We were double winners at the Soil Association Best of Organic Market awards this month; best and most innovative organic farmer. The urge to innovate stems from our restless dissatisfaction with the way things are, a determination to find a better way and constant pushing of the boundaries. It got man out of the cave, brought us the Industrial Revolution, the Green Revolution and the internet but arguably also the Enclosures Act, climate change, deforestation, gun powder and industrialised farming. Clearly it can be a force for both good and bad; as yet we are incapable of distinguishing the useful from the destructive before lunging forward into the chaos that ensues when we let the marketplace decide. The innovations that are scaled up are invariably the profitable ones (usually to a small minority), not necessarily balanced, beneficial to all or thought through in their consequences for humankind and the planet.
I am an irrepressible innovator and sometimes loathe the restless dissatisfaction that comes with it. I know it makes life hard for my staff and those around me and have determined to take time to celebrate achievements before dashing on. On this occasion, celebration involved a lot of organic vodka, imbibed on a warm London night with some self-satisfaction.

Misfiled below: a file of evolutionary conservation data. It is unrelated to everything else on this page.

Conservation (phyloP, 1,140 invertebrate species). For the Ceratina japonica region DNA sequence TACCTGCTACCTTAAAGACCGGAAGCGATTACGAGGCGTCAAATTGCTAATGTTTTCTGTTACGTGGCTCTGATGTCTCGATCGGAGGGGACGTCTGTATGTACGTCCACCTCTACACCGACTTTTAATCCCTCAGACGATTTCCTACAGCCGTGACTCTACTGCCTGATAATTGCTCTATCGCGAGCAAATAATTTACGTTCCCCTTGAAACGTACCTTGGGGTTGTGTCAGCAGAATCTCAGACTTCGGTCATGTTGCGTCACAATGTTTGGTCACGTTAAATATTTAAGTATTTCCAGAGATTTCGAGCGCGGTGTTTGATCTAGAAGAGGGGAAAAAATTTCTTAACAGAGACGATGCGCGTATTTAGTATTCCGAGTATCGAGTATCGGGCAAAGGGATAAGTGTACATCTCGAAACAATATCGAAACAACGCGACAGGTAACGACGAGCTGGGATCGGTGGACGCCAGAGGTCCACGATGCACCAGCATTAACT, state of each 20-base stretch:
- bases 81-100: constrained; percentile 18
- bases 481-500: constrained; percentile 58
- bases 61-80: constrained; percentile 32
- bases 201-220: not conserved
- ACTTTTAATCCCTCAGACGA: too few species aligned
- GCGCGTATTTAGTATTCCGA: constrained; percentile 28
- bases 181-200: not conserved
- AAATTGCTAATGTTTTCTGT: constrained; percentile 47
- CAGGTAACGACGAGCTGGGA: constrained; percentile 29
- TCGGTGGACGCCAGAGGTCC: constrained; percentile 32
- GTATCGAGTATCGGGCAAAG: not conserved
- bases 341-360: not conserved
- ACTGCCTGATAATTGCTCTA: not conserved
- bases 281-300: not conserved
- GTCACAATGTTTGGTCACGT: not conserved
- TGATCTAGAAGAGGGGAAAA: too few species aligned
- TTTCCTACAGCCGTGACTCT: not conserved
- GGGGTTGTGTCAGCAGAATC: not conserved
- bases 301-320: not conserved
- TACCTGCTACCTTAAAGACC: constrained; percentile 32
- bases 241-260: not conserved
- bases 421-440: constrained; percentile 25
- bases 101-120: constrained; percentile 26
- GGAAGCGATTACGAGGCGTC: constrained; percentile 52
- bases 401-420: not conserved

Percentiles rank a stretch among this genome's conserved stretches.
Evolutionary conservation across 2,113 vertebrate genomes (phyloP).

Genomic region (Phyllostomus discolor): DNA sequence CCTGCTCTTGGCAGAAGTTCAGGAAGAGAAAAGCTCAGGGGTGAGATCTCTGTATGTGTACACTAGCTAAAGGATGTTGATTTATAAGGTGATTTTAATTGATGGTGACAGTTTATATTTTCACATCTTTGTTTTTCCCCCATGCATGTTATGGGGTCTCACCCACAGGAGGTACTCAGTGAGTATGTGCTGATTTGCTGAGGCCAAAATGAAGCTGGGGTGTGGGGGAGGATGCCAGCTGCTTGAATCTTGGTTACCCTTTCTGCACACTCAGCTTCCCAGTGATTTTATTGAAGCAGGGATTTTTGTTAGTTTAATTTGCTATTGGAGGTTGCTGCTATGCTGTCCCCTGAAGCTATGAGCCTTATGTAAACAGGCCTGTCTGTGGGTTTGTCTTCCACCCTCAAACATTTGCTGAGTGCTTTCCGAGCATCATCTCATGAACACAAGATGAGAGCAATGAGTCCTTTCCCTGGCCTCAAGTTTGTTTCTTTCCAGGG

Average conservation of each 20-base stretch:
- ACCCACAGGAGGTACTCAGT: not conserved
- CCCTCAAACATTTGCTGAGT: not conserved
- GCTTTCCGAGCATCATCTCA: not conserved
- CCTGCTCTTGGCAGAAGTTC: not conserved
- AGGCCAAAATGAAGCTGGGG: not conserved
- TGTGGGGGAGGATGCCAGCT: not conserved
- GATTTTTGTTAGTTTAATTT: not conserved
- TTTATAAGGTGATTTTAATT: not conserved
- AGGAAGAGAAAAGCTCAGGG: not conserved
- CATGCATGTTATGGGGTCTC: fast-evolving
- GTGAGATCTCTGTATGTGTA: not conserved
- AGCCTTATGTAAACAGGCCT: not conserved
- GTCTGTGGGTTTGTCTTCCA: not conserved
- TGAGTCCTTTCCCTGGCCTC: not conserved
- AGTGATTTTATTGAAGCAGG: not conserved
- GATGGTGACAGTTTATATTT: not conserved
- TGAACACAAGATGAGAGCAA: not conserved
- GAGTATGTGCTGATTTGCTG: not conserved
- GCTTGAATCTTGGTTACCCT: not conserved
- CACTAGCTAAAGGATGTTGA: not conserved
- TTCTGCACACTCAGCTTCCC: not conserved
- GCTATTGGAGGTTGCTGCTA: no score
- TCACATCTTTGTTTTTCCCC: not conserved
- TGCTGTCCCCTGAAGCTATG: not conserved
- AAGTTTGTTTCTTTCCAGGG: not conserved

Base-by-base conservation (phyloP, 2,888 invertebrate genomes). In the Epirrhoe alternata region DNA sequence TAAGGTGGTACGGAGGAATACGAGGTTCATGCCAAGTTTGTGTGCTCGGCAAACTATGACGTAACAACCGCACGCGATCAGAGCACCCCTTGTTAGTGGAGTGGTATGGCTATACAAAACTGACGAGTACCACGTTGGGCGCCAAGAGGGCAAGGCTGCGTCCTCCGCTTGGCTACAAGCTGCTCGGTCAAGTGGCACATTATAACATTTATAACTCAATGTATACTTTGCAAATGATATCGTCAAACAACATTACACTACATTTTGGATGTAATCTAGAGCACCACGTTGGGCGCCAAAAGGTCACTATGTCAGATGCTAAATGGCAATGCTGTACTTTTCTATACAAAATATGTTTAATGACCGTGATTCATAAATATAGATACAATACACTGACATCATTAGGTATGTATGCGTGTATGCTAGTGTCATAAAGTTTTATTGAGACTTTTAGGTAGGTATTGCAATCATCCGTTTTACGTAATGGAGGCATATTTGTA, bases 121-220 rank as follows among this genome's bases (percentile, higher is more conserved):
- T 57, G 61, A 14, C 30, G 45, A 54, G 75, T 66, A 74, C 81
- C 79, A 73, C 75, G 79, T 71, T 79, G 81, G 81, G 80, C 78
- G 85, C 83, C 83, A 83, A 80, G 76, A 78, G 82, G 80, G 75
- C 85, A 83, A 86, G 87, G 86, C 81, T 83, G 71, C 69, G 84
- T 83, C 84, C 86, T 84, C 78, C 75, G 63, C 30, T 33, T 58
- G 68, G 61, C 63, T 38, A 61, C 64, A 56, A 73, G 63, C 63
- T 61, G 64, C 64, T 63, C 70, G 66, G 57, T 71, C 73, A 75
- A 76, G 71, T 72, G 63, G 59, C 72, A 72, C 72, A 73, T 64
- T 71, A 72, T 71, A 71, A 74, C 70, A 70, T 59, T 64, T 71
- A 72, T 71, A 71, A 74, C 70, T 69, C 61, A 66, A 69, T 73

To be a good, maybe even the best, organic farmer requires much more balance, and some wisdom. Innovation has its place but, unless preceded by a lot of observation, patience and bit of humility we would be charging around creating clever solutions to the wrong problems. Last week we were clearing up the yard and I noticed a number of my early inventions disappearing into the skip (I couldn’t help retrieving the long-abandoned, barely used, lie-down weeder; a genius idea which my staff hated). Mercifully, over most of my 30 years of organic growing my impetuous nature has been balanced by our more considered farm team, particularly John, our cautious farms manager of 25 years. I appreciate his patience and consideration but will never emulate it; I will be an innovator to the grave. To succeed and persist another 30 years we need both approaches, and the wisdom to recognise when each is appropriate; when to risk my revolutionary leaps and when to progress in John’s cautious steps.